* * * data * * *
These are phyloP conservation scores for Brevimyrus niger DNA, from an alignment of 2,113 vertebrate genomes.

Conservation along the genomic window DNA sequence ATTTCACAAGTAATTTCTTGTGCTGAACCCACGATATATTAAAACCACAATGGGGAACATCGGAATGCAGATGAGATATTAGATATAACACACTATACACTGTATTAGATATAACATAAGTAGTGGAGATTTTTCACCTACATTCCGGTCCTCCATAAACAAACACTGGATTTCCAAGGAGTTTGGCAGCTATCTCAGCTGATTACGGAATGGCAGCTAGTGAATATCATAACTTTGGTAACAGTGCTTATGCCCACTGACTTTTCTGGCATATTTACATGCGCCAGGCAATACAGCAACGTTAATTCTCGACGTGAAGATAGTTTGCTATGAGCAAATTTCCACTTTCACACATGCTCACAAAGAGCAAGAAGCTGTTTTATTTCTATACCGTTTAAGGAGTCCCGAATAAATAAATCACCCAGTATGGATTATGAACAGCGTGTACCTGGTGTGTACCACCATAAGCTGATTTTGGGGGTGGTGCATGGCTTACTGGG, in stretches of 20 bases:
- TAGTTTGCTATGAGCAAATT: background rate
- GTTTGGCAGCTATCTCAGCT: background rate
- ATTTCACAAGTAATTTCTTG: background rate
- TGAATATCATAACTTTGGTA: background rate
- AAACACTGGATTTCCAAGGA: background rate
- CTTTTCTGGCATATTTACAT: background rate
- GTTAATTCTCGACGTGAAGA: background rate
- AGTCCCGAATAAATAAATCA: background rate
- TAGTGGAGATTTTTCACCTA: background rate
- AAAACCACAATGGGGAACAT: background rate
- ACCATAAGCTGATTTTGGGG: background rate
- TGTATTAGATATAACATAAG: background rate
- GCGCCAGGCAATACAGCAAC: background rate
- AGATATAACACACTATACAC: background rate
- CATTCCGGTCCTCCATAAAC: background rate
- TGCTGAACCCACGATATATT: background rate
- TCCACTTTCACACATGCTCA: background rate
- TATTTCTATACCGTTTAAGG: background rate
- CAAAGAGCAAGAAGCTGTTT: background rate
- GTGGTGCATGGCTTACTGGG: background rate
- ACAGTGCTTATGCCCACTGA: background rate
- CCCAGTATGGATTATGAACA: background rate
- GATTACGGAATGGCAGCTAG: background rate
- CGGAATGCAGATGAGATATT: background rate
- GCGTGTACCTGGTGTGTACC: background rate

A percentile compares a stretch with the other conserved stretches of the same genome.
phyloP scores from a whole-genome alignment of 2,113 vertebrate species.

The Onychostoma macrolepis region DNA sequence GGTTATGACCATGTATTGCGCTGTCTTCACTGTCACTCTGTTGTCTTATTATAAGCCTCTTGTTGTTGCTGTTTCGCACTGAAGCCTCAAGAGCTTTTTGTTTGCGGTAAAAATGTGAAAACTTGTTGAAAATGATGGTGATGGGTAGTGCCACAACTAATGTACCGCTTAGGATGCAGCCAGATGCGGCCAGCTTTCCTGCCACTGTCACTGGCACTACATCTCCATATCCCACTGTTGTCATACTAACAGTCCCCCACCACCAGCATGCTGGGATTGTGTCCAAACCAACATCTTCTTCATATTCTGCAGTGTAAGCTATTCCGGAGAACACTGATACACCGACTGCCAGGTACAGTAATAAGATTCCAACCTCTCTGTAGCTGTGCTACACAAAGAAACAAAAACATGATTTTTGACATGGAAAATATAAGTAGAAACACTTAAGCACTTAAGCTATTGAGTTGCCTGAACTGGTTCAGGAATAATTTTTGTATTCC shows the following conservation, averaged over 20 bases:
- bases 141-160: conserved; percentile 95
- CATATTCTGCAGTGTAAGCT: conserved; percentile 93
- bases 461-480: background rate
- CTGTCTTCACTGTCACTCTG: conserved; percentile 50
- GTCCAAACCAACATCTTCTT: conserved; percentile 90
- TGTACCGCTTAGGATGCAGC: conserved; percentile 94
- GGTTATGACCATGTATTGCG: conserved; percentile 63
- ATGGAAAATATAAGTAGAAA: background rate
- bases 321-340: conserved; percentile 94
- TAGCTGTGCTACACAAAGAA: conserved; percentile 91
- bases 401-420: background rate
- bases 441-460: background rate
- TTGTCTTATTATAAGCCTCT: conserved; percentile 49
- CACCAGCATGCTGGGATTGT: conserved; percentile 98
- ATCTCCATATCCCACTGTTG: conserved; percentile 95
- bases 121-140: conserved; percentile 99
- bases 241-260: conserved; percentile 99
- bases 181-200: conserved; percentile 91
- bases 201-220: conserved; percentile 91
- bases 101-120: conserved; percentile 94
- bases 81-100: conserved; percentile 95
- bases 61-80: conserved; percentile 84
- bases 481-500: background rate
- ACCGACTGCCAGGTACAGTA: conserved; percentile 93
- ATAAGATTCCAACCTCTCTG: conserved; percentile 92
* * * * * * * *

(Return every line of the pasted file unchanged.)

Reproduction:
These are phyloP conservation scores for Brevimyrus niger DNA, from an alignment of 2,113 vertebrate genomes.

Conservation along the genomic window DNA sequence ATTTCACAAGTAATTTCTTGTGCTGAACCCACGATATATTAAAACCACAATGGGGAACATCGGAATGCAGATGAGATATTAGATATAACACACTATACACTGTATTAGATATAACATAAGTAGTGGAGATTTTTCACCTACATTCCGGTCCTCCATAAACAAACACTGGATTTCCAAGGAGTTTGGCAGCTATCTCAGCTGATTACGGAATGGCAGCTAGTGAATATCATAACTTTGGTAACAGTGCTTATGCCCACTGACTTTTCTGGCATATTTACATGCGCCAGGCAATACAGCAACGTTAATTCTCGACGTGAAGATAGTTTGCTATGAGCAAATTTCCACTTTCACACATGCTCACAAAGAGCAAGAAGCTGTTTTATTTCTATACCGTTTAAGGAGTCCCGAATAAATAAATCACCCAGTATGGATTATGAACAGCGTGTACCTGGTGTGTACCACCATAAGCTGATTTTGGGGGTGGTGCATGGCTTACTGGG, in stretches of 20 bases:
- TAGTTTGCTATGAGCAAATT: background rate
- GTTTGGCAGCTATCTCAGCT: background rate
- ATTTCACAAGTAATTTCTTG: background rate
- TGAATATCATAACTTTGGTA: background rate
- AAACACTGGATTTCCAAGGA: background rate
- CTTTTCTGGCATATTTACAT: background rate
- GTTAATTCTCGACGTGAAGA: background rate
- AGTCCCGAATAAATAAATCA: background rate
- TAGTGGAGATTTTTCACCTA: background rate
- AAAACCACAATGGGGAACAT: background rate
- ACCATAAGCTGATTTTGGGG: background rate
- TGTATTAGATATAACATAAG: background rate
- GCGCCAGGCAATACAGCAAC: background rate
- AGATATAACACACTATACAC: background rate
- CATTCCGGTCCTCCATAAAC: background rate
- TGCTGAACCCACGATATATT: background rate
- TCCACTTTCACACATGCTCA: background rate
- TATTTCTATACCGTTTAAGG: background rate
- CAAAGAGCAAGAAGCTGTTT: background rate
- GTGGTGCATGGCTTACTGGG: background rate
- ACAGTGCTTATGCCCACTGA: background rate
- CCCAGTATGGATTATGAACA: background rate
- GATTACGGAATGGCAGCTAG: background rate
- CGGAATGCAGATGAGATATT: background rate
- GCGTGTACCTGGTGTGTACC: background rate

A percentile compares a stretch with the other conserved stretches of the same genome.
phyloP scores from a whole-genome alignment of 2,113 vertebrate species.

The Onychostoma macrolepis region DNA sequence GGTTATGACCATGTATTGCGCTGTCTTCACTGTCACTCTGTTGTCTTATTATAAGCCTCTTGTTGTTGCTGTTTCGCACTGAAGCCTCAAGAGCTTTTTGTTTGCGGTAAAAATGTGAAAACTTGTTGAAAATGATGGTGATGGGTAGTGCCACAACTAATGTACCGCTTAGGATGCAGCCAGATGCGGCCAGCTTTCCTGCCACTGTCACTGGCACTACATCTCCATATCCCACTGTTGTCATACTAACAGTCCCCCACCACCAGCATGCTGGGATTGTGTCCAAACCAACATCTTCTTCATATTCTGCAGTGTAAGCTATTCCGGAGAACACTGATACACCGACTGCCAGGTACAGTAATAAGATTCCAACCTCTCTGTAGCTGTGCTACACAAAGAAACAAAAACATGATTTTTGACATGGAAAATATAAGTAGAAACACTTAAGCACTTAAGCTATTGAGTTGCCTGAACTGGTTCAGGAATAATTTTTGTATTCC shows the following conservation, averaged over 20 bases:
- bases 141-160: conserved; percentile 95
- CATATTCTGCAGTGTAAGCT: conserved; percentile 93
- bases 461-480: background rate
- CTGTCTTCACTGTCACTCTG: conserved; percentile 50
- GTCCAAACCAACATCTTCTT: conserved; percentile 90
- TGTACCGCTTAGGATGCAGC: conserved; percentile 94
- GGTTATGACCATGTATTGCG: conserved; percentile 63
- ATGGAAAATATAAGTAGAAA: background rate
- bases 321-340: conserved; percentile 94
- TAGCTGTGCTACACAAAGAA: conserved; percentile 91
- bases 401-420: background rate
- bases 441-460: background rate
- TTGTCTTATTATAAGCCTCT: conserved; percentile 49
- CACCAGCATGCTGGGATTGT: conserved; percentile 98
- ATCTCCATATCCCACTGTTG: conserved; percentile 95
- bases 121-140: conserved; percentile 99
- bases 241-260: conserved; percentile 99
- bases 181-200: conserved; percentile 91
- bases 201-220: conserved; percentile 91
- bases 101-120: conserved; percentile 94
- bases 81-100: conserved; percentile 95
- bases 61-80: conserved; percentile 84
- bases 481-500: background rate
- ACCGACTGCCAGGTACAGTA: conserved; percentile 93
- ATAAGATTCCAACCTCTCTG: conserved; percentile 92